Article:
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Lost productivity costs outweigh healthcare costs for Fibromyalgia patients at all severity levels
Friday 17 August 2012
By Arthi Chandran, et al.
[Note: The full text of this article is available free here. ‘Indirect costs’ are the value of lost productivity and unpaid caregiver time. ‘Direct costs’ are costs of health resources used.]
Objectives: To assess:
a) HRU, direct and indirect costs associated with fibromyalgia in routine clinical practice in the United States using a patient-centric approach, and
b) The relationship of fibromyalgia severity level to HRU and costs.
This study recruited a nonprobability convenience sample of 203 subjects aged 18 through 65 years between August 2008 and February 2009 from 20 U.S. community-based physician offices.
Subjects had a prior diagnosis of fibromyalgia by a rheumatologist, neurologist, or pain specialist; received treatment at the enrolling physician's practice for at least 3 months; experienced widespread pain for at least 3 months; and experienced pain in the previous 24 hours.
Subjects completed a 106-item patient questionnaire that included 5 validated health-related quality-of-life instruments and study-specific questions about demographics; clinical history; overall health; treatment satisfaction; and impact of fibromyalgia on cognitive function, daily activities, and employment status.
Subjects also self-reported:
…for the previous 4 weeks.
The 20-item Fibromyalgia Impact Questionnaire total score was used to stratify subjects into fibromyalgia severity groups:
Staff at each site recorded clinical characteristics, health resource use (HRU), and medication use attributable to fibromyalgia on a paper clinical case report form (CRF) based on a 3-month retrospective medical chart review.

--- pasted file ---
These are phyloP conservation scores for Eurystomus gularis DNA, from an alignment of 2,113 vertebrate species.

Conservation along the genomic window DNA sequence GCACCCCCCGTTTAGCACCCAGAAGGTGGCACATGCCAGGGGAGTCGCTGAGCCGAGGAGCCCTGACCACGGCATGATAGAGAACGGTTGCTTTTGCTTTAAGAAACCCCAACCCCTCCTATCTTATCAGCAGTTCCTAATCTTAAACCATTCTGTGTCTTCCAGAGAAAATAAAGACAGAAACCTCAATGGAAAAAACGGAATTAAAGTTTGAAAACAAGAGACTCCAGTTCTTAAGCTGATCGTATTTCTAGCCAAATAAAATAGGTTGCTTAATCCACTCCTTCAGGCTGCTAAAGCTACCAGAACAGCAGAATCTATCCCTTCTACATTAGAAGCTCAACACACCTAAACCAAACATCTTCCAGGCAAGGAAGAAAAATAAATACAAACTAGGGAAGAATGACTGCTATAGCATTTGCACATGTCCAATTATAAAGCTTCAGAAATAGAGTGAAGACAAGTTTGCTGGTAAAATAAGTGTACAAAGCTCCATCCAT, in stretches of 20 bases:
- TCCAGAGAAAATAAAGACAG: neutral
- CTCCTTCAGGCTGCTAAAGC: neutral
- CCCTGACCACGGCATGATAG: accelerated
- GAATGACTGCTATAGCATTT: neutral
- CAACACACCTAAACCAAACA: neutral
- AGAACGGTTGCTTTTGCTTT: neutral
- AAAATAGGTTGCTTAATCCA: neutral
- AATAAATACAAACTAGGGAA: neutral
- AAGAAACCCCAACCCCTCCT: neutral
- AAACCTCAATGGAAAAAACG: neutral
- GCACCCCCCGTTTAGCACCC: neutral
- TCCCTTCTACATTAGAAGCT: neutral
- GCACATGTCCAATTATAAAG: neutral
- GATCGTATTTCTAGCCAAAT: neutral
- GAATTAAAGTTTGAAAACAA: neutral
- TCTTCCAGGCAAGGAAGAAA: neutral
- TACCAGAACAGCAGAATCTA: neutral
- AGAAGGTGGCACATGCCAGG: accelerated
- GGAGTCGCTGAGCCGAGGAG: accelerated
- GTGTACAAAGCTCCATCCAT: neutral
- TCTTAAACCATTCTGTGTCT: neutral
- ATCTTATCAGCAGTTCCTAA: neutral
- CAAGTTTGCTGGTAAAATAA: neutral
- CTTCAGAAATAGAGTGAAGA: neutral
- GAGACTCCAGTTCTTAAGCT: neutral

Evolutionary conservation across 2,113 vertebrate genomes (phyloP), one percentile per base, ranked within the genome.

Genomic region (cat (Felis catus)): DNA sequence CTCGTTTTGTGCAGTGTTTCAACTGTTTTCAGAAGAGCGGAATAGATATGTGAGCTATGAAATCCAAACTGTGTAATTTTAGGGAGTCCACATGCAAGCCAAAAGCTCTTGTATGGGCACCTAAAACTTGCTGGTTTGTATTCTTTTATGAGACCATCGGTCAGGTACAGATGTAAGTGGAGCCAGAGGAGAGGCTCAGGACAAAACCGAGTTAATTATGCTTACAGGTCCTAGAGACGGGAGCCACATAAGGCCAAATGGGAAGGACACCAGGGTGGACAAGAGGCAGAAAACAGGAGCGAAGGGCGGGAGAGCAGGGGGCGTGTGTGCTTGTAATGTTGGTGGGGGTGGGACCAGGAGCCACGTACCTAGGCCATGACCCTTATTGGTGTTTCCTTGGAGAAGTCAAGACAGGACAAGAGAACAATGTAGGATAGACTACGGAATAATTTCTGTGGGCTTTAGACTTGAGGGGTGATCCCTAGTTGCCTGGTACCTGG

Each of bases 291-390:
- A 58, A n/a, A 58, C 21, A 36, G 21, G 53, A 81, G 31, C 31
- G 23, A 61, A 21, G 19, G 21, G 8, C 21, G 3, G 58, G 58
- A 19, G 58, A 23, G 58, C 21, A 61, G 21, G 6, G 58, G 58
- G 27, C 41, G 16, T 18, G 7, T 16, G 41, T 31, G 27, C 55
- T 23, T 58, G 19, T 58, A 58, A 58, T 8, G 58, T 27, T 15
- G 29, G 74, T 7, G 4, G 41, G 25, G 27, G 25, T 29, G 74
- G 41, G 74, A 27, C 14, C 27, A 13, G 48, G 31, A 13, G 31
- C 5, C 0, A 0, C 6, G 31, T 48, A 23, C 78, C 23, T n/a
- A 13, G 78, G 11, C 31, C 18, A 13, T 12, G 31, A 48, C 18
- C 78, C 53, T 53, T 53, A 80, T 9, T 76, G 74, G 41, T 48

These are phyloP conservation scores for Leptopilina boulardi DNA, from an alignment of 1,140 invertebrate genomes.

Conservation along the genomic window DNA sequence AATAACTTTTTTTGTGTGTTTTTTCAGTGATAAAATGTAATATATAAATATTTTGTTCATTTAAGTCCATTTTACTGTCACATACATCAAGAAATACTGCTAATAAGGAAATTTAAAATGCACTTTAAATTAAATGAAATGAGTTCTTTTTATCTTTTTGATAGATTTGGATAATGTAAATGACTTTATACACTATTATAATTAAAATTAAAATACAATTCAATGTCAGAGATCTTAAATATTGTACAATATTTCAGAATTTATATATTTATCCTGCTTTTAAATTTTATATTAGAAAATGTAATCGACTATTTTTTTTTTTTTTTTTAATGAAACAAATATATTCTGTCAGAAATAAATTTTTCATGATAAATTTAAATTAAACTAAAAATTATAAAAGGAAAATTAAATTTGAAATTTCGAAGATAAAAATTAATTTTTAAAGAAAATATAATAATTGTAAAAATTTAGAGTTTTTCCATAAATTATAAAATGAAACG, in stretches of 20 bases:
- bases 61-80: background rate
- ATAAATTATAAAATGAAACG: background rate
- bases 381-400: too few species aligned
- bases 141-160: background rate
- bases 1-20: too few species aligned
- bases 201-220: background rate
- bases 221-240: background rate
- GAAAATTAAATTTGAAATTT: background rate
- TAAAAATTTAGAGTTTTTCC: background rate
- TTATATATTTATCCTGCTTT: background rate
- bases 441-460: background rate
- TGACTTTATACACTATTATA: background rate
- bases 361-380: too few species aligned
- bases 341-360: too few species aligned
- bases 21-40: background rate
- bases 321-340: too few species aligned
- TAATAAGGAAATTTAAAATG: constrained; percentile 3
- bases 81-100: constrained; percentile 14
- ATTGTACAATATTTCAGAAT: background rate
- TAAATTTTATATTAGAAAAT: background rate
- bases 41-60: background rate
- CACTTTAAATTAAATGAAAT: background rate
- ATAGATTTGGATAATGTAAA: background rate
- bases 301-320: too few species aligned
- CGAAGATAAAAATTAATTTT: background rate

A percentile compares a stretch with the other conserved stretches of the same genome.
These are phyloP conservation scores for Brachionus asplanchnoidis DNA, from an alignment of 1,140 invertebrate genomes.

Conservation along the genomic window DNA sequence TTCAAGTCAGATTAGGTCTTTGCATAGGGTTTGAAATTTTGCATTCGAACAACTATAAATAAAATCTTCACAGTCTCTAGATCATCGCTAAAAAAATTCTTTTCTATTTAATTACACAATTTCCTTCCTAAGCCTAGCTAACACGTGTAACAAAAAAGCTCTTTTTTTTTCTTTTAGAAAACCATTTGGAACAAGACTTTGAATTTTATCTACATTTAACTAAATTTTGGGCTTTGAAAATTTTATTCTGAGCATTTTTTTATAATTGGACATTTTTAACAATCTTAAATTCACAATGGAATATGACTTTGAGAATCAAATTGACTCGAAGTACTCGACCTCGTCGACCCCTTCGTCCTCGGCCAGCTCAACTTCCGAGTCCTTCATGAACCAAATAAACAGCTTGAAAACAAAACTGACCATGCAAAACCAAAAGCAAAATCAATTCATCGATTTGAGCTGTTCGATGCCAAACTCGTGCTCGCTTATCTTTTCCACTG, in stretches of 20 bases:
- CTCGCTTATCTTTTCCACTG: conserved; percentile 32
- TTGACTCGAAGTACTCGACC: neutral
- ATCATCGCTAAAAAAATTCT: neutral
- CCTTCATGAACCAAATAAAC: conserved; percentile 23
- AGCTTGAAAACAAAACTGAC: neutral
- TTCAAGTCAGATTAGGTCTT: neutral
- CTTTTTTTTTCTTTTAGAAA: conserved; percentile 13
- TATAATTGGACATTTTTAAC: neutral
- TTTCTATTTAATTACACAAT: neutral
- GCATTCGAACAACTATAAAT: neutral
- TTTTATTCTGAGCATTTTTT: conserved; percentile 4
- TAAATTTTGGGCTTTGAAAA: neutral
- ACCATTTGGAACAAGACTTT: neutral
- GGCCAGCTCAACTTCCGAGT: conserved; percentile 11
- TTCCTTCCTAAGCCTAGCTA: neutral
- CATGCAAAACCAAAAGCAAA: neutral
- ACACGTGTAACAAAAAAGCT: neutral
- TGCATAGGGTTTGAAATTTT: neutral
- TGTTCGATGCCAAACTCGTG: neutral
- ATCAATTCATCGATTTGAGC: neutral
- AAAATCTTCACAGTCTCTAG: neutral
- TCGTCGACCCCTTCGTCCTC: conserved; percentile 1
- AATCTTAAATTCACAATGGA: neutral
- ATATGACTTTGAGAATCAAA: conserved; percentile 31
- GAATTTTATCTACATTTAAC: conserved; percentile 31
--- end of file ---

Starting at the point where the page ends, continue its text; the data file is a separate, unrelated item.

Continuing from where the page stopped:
Unit costs for 2009 were assigned to the 3-month HRU data reported on the CRF and 4-week subject-reported lost productivity.
Costs were then annualized and reported in the following categories:
Differences across severity levels were evaluated using the Kruskal-Wallis test (continuous measures) and Pearson chi-square or Fisher's exact tests (categorical measures) at the 0.05 alpha level.
Of the 203 subjects, 21 (10.3%) had mild, 49 (24.1%) had moderate, and 133 (65.5%) had severe fibromyalgia.
For subjects with mild, moderate, and severe fibromyalgia, respectively:
…significantly differed across severity levels.
Across severity levels, total medical and nonmedical out-of-pocket costs also differed (P?=?0.025).
Source: Journal of Managed Care Pharmacy, Jul 2012;18(6):415-26. PMID:22839682, by Chandran A, Schaefer C, Ryan K, Baik R, McNett M, Zlateva G. Covance Market Access Services, Inc., Gaithersburg, Maryland, USA. [Email: Caroline.Schaefer@covance.com]
The above originally appeared here.
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